We edged the boat up against a rock pool and all I had to do was focus and shoot. I dropped my tripod down a few feet to get a lower perspective, and used the foreground grass as a compliment to the background. I like bokeh, both in front and behind if I can get it. I had the Sigma 60-600mm mounted directly to a tripod making it easy for me to manage the weight while we drifted closer into the shallows.

I appreciate the small details on this lens such as the Arca-Swiss mount moulded into the lens collar, so I don’t need to faff about with tripod plates that sometimes work themselves loose under the weight of a 2.5kg lens. Another feature of this lens are the programmable focus buttons. On the LUMIX S5II there’s an option to set this button for “AF Near Shift”, which instructs the lens to hunt forward for the subject instead of reaching to the back. When switching between subjects rapidly, this feature can save valuable seconds. I like complex layered scenes anyway, so it’s a feature I use more than most people. On the Sigma 60-600mm there’s three of these buttons instead of one, which means no matter where you’ve rotated the lens collar there’s an AF button in the correct spot for your hands to locate without having to look away from the view-finder.

We spent three days on the billabongs capturing birds and crocs and wallabies and other wildlife. Most of the time I’m sitting at the back of a flat-bottom boat with a tripod loading the weight. But every so often the moment called for handheld intervention. The Sigma 60-600mm is a handful to work without a tripod support, but not impossible. I spent a good 15 minutes chasing terns as they flitted past our boat, scouting over the shallows ready to dive in for a snack. Keeping a small bird inside the frame with a 600mm lens is seriously difficult if you’re not lined up through the viewfinder. So handheld is the way to go in these situations – and it’s totally doable even with this size lens.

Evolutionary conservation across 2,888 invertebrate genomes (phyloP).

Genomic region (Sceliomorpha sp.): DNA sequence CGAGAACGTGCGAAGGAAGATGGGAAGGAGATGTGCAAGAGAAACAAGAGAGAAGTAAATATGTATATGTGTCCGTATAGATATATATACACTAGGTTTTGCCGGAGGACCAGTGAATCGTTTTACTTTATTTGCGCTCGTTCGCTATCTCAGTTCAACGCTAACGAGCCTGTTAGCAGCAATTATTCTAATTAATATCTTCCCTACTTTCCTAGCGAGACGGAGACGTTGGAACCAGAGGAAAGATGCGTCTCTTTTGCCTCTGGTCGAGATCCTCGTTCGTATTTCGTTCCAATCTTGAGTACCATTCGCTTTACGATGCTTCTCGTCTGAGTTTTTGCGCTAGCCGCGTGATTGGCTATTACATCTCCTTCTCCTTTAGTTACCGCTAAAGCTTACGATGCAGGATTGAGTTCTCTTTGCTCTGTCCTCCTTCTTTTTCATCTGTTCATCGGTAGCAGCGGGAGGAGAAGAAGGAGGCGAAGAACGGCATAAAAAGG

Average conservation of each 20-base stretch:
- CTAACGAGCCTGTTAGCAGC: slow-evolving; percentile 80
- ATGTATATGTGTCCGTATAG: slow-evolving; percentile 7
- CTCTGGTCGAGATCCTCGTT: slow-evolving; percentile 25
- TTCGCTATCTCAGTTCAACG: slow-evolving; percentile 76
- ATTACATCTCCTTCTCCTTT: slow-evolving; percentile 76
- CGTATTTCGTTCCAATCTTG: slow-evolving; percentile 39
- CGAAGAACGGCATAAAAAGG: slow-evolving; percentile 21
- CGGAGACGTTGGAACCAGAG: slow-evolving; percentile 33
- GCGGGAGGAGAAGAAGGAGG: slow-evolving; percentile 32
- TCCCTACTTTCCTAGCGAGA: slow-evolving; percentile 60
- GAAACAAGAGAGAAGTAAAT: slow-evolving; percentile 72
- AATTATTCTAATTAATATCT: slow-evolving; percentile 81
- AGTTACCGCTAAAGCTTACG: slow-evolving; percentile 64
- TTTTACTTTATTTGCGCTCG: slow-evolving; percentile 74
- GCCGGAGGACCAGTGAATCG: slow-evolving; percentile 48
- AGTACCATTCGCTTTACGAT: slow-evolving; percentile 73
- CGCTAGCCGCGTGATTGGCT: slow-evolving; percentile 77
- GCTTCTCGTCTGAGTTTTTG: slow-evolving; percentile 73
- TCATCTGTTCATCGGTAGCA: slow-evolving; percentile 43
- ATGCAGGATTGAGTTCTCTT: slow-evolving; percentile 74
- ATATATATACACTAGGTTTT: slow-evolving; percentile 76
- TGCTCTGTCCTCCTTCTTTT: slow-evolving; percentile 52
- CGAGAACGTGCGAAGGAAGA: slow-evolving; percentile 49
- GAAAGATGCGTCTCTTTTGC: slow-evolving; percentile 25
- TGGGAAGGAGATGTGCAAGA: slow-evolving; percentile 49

OS MEETS AF

I was stunned at how reliable the S5II autofocus nailed these fast moving targets. The combination of lens and body really works. There’s advanced optical stabilisation (OS) in the Sigma and advanced IBIS in the S5II body, and the two of them co-exist in harmony thanks to a setting in the S5II to select either the lens or the body stabilisation. You can pick one or the other, but not both simultaneously. Sigma and LUMIX are both partners in the L-Mount Alliance, so this shouldn’t be a huge surprise. It is nice to see the technology in action and the promise of the L-Mount delivered. I’m a huge fan of the Panasonic lens range, and the F1.8 primes in particular, but having the option to step sideways and shop through the Sigma catalogue is a major part of the attraction to the LUMIX S series for me as a photographer.

When I first looked at this lens I was sceptical about the need for a 600mm lens to zoom all the way out to just 60mm. I’m more concerned about AF and IS performance than I am zooming wider. When I spoke to the guys at Sigma and asked them about this lens compared to my older 150-600mm DG Sports (from my DSLR days) they confirmed this new model is a very different beast. It’s got a new generation of optical stabilisation (OS2) and a new focus motor (High-response Linear Actuator – HLA) to keep pace with advances in camera technology.